A community project designed to foster youth engagement is coming to London after being pioneered in Australia.

The HAY Patrollers scheme is the brainchild of security professional Brian Montgomery, a former Chertsey resident who first conceived of the project while working in Perth, Australia.

The aim is to involve young people, whether they are in education, employment or are unemployed, to take part in community outreach activities with a view to tackling rising crime and xenophobia in society.

Speaking to the Surrey Comet, Mr Montgomery said that the central goal of the project was to foster greater cooperation and understanding between young people.

Mr Monty said: "The HAY stands for Harmony Among Youth and that's what we're trying to do: promote harmony and get rid of the racism. It's a multicultural project."

"We reach out to local businesses, organizations, to come on board. We go out on community patrols in shopping centres and other community areas and help out.

"If we see any anti-social behaviour going on in the area, we approach and interact, including a bit of banter and so on, and suggest that they come and join us."

The structure of the project involves new recruits receiving training from Mr Montgomery himself, who also supervises the younger HAY patrollers while on outreach missions in the community.

Prospective members will get the hoodies and caps of the HAY Patrollers uniform, and receive lessons in communication, security and incident reporting before going out on patrol.

Subject to securing funding, paid positions in the scheme could also become a feature, Mr Monty said.

The extent to which such a project could impact disenfranchised communities in London in a positive manner is far from clear.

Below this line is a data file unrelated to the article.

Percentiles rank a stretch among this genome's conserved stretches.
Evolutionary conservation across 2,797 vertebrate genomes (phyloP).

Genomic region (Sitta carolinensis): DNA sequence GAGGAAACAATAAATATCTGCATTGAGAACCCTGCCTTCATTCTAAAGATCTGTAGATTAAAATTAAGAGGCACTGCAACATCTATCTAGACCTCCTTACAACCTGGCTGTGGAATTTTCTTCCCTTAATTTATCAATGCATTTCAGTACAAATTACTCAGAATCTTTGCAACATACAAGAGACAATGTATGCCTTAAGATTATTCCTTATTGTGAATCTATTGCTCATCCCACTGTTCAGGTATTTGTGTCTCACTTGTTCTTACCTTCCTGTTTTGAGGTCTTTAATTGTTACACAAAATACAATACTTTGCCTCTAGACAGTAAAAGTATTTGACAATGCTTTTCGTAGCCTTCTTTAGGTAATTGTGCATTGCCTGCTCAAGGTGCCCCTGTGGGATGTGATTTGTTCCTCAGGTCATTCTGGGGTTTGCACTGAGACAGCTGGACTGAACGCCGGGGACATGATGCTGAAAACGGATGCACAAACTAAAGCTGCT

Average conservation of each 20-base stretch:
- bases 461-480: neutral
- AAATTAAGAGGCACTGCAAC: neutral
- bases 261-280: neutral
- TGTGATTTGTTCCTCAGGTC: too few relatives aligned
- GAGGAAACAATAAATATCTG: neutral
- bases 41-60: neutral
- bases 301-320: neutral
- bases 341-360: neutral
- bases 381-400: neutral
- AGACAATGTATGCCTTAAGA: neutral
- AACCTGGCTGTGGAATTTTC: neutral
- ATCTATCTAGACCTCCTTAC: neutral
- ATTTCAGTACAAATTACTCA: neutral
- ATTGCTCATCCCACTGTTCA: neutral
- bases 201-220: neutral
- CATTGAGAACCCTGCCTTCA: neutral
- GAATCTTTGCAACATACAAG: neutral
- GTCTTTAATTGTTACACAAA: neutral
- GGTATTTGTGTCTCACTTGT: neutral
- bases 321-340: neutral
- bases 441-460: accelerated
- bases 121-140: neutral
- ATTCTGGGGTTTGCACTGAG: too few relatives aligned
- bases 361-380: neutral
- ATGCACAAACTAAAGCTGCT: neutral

Nevertheless, as Mr Montgomery explained, its successes in communities in Perth suggest he has come up with a model that could have traction elsewhere too.

Mr Montgomery said: "It started off as a part-time hobby of mine. But very soon I had people queuing up who wanted to join. People from all backgrounds, people coming out of jail...it became huge."

A lack of external funding challenged the growth of the HAY Patrollers in Perth — something Mr Montgomery said he is determined to avoid as he aims to kickstart the project in London:

"We're hoping to get the local boroughs on board. This cost-effective programme is one of its kind and combats social issues while creating employment for young people.

"HAY patrollers aren't in gangs or being vigilantes — I train them to become part-time or full-time volunteers, starting as casual helpers, with a view to helping other professionals create a healthier community," he said.

For information on the project's impact in Australia, there's a explanatory report on youtube: https://www.youtube.com/watch?v=-UtENjE6j4w&feature=youtu.be&t=11s